An optical information recording medium was produced as an example of optical design using still another recording materials. It had the configuration shown in FIG. 1, and its recording layer 2 included two isolation layers. Optical calculations were made with the refractive indices n1 and n2 being changed as in the above, with respect to the case where the recording layer 2 included a 18-nm thick Si film and a 5-nm thick Ag film that were isolation layers stacked in this order from the laser beam incident side, the reflective layer 4 was formed of an Al-alloy film with a thickness of 40 nm, and the laser beam with a wavelength of 405 nm was used. As in FIG. 2B, FIG. 4 shows the results of the calculations of maximum values of ΔR that were obtained with each thickness of the first and second protective layers 1 and 3 being changed within the range that allows a condition of Rc≦2.0 to be satisfied. In this example, the largest values of ΔR determined within the range of Rc≦2.0 were obtained in the case where a relationship of n1>n2 was satisfied as in the examples mentioned above. Like the examples mentioned above, in order to obtain larger values of ΔR, it also is preferable that the condition of n1≧2.0 is satisfied. In FIG. 4, the marks “−” indicate the cases where a ΔR of at least 7% was not obtained.

Furthermore, optical calculations also were made with respect to the other materials described above as examples of the material of the recording layer 2. As a result, it was confirmed that a more favorable optical design was achieved when the relationship of n1>n2 was satisfied as in the examples described above. Moreover, it also was confirmed that when the condition of n1>2.0 was satisfied, larger values of ΔR were obtained in many cases. It also was found that further favorable optical design values were obtained when the condition of n1−n2>0.2 was satisfied.

The materials to be used for the first protective layer 1 and the second protective layer 3 may be various materials that allow the refractive indices n1 and n2 to satisfy the relationship of n2<n1. Examples of the materials include sulfides such as, for instance, ZnS, selenides such as, for instance, ZnSe, oxides such as, for example, Si—O, Ge—O, Al—O, Zn—O, Y—O, La—O, Ti—O, Zr—O, Hf—O, Nb—O, Ta—O, Cr—O, Mo—O, W—O, Sn—O, In—O, Sb—O, and Bi—O, nitrides such as, for example, Si—N, Ge—N, Al—N, Zn—N, Ti—N, Zr—N, Hf—N, Nb—N, Ta—N, Cr—N, Mo—N, W—N, Sn—N, and In—N, oxynitrides such as, for instance, Si—O—N, Ge—O—N, Al—O—N, Ti—O—N, Zr—O—N, Hf—O—N, Nb—O—N, Ta—O—N, Cr—O—N, Mo—O—N, W—O—N, Sn—O—N, and In—O—N, carbides such as, for instance, Ge—C, Cr—C, Si—C, Al—C, Ti—C, Zr—C, and Ta—C, fluorides such as, for example, Si—F, Al—F, Mg—F, Ca—F, and La—F, other dielectric materials, and suitable combinations thereof (for example, ZnS—SiO2, Si—Al—O—N, Zr—Si—O, and Zr—Si—Cr—O).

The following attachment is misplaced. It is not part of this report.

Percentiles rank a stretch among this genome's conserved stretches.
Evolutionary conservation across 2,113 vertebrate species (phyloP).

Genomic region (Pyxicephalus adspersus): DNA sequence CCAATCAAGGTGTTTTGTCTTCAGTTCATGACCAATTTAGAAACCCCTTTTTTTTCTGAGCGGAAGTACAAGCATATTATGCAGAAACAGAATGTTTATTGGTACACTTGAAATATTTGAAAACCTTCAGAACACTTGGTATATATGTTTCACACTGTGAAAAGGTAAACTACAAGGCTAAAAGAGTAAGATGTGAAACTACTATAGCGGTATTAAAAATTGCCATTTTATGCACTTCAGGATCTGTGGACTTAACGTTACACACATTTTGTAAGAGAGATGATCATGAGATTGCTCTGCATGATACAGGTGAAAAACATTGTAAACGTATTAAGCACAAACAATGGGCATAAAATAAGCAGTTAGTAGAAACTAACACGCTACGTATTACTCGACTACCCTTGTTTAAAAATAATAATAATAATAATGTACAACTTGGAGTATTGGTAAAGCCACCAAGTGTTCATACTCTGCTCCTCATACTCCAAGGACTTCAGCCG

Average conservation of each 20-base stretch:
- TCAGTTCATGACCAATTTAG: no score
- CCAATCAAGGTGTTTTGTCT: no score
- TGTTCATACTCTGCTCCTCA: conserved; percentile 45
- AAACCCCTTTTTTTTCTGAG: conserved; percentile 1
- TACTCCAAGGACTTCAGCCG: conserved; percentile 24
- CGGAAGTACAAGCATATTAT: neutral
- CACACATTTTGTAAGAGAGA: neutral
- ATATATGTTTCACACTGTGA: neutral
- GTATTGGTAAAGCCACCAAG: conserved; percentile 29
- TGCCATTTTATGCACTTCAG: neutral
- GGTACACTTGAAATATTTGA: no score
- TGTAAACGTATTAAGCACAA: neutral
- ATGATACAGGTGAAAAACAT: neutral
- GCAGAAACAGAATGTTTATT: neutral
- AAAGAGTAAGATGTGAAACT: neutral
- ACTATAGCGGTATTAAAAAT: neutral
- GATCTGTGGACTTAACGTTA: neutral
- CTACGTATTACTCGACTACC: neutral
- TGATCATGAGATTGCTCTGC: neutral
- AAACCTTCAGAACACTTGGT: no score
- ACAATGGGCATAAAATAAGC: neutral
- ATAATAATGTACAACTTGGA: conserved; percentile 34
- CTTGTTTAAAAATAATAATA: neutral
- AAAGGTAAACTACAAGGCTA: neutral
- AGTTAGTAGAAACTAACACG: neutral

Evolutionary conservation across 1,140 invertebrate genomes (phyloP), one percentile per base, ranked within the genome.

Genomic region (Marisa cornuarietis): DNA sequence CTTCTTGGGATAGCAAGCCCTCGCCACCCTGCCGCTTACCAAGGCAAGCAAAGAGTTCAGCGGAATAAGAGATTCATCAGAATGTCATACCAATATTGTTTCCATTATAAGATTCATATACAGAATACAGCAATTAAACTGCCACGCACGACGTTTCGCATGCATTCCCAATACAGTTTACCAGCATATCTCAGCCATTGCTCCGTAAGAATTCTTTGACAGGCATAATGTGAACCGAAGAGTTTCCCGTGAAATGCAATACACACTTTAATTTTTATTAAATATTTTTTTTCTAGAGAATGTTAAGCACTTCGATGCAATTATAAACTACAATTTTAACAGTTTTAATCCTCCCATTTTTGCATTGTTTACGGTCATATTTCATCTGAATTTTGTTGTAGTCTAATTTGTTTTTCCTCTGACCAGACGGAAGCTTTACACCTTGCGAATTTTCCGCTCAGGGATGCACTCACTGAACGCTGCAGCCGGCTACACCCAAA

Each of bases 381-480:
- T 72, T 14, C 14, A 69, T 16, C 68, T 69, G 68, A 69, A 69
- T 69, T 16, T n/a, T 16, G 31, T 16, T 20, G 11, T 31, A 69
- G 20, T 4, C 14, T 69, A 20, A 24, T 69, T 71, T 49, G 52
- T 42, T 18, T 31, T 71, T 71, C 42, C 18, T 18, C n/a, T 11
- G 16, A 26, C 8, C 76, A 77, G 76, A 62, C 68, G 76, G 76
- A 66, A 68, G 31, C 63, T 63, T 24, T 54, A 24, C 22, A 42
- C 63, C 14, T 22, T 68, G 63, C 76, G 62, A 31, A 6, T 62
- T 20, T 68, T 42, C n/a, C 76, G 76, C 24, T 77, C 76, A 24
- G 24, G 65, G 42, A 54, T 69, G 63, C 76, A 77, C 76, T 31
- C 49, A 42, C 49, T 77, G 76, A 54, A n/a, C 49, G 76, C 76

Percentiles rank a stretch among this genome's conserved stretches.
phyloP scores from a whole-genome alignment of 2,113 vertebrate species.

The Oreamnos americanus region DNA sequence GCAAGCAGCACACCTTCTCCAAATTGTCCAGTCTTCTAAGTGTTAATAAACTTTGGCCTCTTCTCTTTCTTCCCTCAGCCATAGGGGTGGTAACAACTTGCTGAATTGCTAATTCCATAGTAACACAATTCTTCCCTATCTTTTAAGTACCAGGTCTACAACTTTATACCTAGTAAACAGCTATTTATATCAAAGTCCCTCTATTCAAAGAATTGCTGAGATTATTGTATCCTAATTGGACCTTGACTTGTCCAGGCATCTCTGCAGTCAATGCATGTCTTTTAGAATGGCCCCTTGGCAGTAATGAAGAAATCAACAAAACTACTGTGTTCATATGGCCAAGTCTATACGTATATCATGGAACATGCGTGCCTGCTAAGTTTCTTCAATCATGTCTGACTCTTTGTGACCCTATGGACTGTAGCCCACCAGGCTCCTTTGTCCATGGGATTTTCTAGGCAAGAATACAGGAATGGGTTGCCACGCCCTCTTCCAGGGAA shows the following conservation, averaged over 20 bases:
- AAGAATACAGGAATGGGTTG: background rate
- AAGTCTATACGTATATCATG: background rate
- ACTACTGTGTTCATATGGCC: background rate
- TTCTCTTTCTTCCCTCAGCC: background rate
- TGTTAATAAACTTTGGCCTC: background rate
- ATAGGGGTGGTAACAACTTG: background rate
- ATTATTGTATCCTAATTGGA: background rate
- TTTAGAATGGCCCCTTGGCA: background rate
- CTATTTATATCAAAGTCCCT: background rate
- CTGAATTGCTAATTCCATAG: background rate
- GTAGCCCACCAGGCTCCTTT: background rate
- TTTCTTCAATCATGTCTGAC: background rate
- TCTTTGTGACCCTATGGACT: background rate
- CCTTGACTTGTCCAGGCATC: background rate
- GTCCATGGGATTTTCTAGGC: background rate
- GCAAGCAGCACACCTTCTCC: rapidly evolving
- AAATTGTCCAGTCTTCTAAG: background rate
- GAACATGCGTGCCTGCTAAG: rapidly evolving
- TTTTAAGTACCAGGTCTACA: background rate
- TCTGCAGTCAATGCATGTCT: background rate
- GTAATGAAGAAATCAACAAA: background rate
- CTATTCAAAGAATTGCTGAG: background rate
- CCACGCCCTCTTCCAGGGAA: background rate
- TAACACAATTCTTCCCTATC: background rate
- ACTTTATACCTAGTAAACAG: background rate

After the preferable values of refractive indices n1 and n2 are calculated by the optical calculations, it is necessary to select the materials of the first and second protective layer 1 and 3 so that the relationship of n2<n1 is satisfied. Generally, many of the oxides and fluorides have lower refractive indices than those of nitrides, sulfides, and carbides whose refractive indices may increase in this order. This however holds true merely in the general case. The refractive indices also vary with the type of elements or the composition ratio of the dielectric material (for instance, the composition ratio between nitride and oxide in the case of oxynitride). Hence, it is desirable to measure the refractive indices of various materials in a film-forming device to be used, and then to decide the materials to be employed. In a preferable example, when the protective layers are to be designed so that n1=2.3 and n2=1.8 with respect to the wavelength of 405 nm, a material containing a sulfide such as, for instance, ZnS as its main component may be used for the first protective layer 1 and a material containing an oxide such as, for instance, ZrSiO4 as its main component may be used for the second protective layer 3. More specifically, it is preferable that ZnS—SiO2 is used for the first protective layer 1 and ZrSiO4—LaF3 is used for the second protective layer 3, since considerably lower thermal conductivity can be obtained in this case as described later.

Preferably, materials whose thermal conductivity is as low as possible are used for the first protective layer 1 and the second protective layer 3. This can prevent the thermal interference from occurring between adjacent signals when signals are recorded in the recording layer 2, and therefore a favorable jitter value can be obtained. Particularly, the second protective layer 3 located on the refractive layer 4 side with respect to the recording layer 2 serves to thermally isolate the recording layer 2 from the reflective layer 4. Hence, it is preferable that the second protective layer 3 is formed using a material with a lower thermal conductivity. In this case, a more favorable jitter value can be obtained. The material with a lower thermal conductivity may be obtained as follows. That is, at least two types of dielectric materials are mixed together, and the materials and the composition ratio thereof are selected so that a more complex configuration is provided for the material to be obtained. Accordingly, it is preferable that the first and second protective layers 1 and 3 or particularly the second protective layer 3 is formed of a mixture containing at least two types of dielectric materials.